Multi-Level Marketing is a style of direct-selling that has seen a huge boom with the advent of Internet social networking.
The strategy has as many critics as it does supporters, but it’s important to understand the appeal of such a setup. Marketing is always evolving, that we know, but is the MLM setup truly a progressive system that represents the future of retail or is it more of a regressive strategy that seeks only to fill the pockets of its upper-echelon? Let’s dive further into the world of Multi-Level Marketing, and just what makes it tick.
The idea behind your average direct-marketing company is quite evident: build your success from the ground-up, become an entrepreneur, live the “American Dream”, and prosper by assembling your very own company. Sounds appealing, doesn’t it? When the late 2000’s recession is hitting you hard, the global economy seems like it is about to collapse in the clutches of Neoliberalism, and the prosperous America of the Truman/Eisenhower 1950’s is disappearing in your rear-view, the MLM offers a sort of “hope” for us. Yet, how come every time we talk to one of these direct-marketing sellers they are constantly trying to recruit us? Well, that deserves its own explanation entirely.
Multi-Level Marketing companies stay afloat by recruiting new members, who must (somehow) pay to be “employed” by direct-sellers.
Technically, MLM sellers usually aren’t even employees of the company that they are apart of, but rather independent contractors who receive a 1099-MISC (or some variant) instead of a W-9, must report their taxes quarterly, pay a self-employed tax, and are generally not considered associated with the company with which they do business.
Next, we will move on to the image. Direct-selling companies are nothing without their image.
They often have inspiring quotes from rich/successful individuals such as Ronald Reagan, Warren Buffet, or even Bill Gates (who all, in their right mind, would never be caught associating with an MLM company) at presentations, et cetera. This is what gets you interested: of course these people are inspiring, and wanting to be just like them (i.e. rich, professional, and a captain of industry) is what fuels their pyramid.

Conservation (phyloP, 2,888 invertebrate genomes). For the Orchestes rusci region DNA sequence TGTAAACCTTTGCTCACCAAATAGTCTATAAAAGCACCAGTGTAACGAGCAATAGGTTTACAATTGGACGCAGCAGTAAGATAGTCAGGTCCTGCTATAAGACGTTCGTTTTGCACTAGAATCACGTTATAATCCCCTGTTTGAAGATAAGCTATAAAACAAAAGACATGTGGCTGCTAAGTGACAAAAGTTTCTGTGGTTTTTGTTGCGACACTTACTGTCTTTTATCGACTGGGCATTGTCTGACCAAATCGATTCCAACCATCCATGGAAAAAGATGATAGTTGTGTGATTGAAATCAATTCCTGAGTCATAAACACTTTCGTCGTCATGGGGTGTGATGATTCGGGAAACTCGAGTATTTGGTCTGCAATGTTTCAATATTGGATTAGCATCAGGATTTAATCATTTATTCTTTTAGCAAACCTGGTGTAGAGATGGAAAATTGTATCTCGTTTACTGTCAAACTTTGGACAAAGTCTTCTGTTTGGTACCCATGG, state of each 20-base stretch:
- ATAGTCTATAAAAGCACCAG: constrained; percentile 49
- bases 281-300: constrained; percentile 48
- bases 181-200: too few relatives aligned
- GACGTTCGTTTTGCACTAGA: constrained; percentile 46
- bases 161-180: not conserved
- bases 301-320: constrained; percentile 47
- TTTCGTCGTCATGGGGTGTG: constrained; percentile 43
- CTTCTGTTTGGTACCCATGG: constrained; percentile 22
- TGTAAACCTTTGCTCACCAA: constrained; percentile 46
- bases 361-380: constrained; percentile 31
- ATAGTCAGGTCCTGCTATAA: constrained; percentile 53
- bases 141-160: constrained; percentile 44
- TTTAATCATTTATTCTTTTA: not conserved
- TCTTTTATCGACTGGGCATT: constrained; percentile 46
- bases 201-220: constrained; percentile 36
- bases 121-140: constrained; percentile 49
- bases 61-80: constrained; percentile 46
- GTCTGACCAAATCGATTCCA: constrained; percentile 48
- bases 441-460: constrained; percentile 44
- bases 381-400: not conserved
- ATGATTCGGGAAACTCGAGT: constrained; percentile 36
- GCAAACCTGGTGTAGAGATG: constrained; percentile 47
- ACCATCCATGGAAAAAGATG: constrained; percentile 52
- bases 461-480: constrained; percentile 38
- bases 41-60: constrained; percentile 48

Let it be known, however, a Multi-Level Marketing company is not a pyramid scheme for a few reasons. First of all, pyramid schemes require individuals to pay up the ladder while selling nothing. While network-marketing/referral-marketing (or whatever it calls itself) does require a sort of payment to be a member of the group, it does offer services/goods to justify its business. Secondly, MLMs are legal, pyramid schemes (almost always) are not. Lastly, it’s important to realize that pyramid schemes offer get-rich-quick rhetoric; of course while direct-sellers do play that note to a small degree, they generally emphasize that work is required to make it up the ladder.
That being said, the Federal Trade Commission has warned that some Multi-Level Marketing “companies” are in-fact pyramid-schemes. The FTC has said that people should shy away from any plan that places more emphasis on recruiting than on selling (or working, for that matter). The recruits are often called the “down-line” according to the Commission’s website while it also calls direct-marketing companies, in general, “pyramids” because of their design and overall structure. The FTC does, however, say that Multi-Level Marketing might not be a bad idea in some instances.
Finally, let’s end this overview of Multi-Level Marketing with a few of the culprits, shall we?
While they generally avoid breaking the law, per se, the following companies have had a few ‘run ins’ with the law (to say the least) in the past: Amway, Zrii, Melaleuca, MonaVie, Ameriplan, Evolv Health, XOWii, Zer01, Fortune Hi-Tech Marketing, and Max International. There really is not enough time to explain the abundance of lawsuits that encompasses this barely-legal marketing design (just Google “MLM lawsuits”). Of course, while lots of industries face tons of lawsuits nowadays those industries don’t make people pay to work for them, give them fake promises, and exaggerate prospects for personal gain.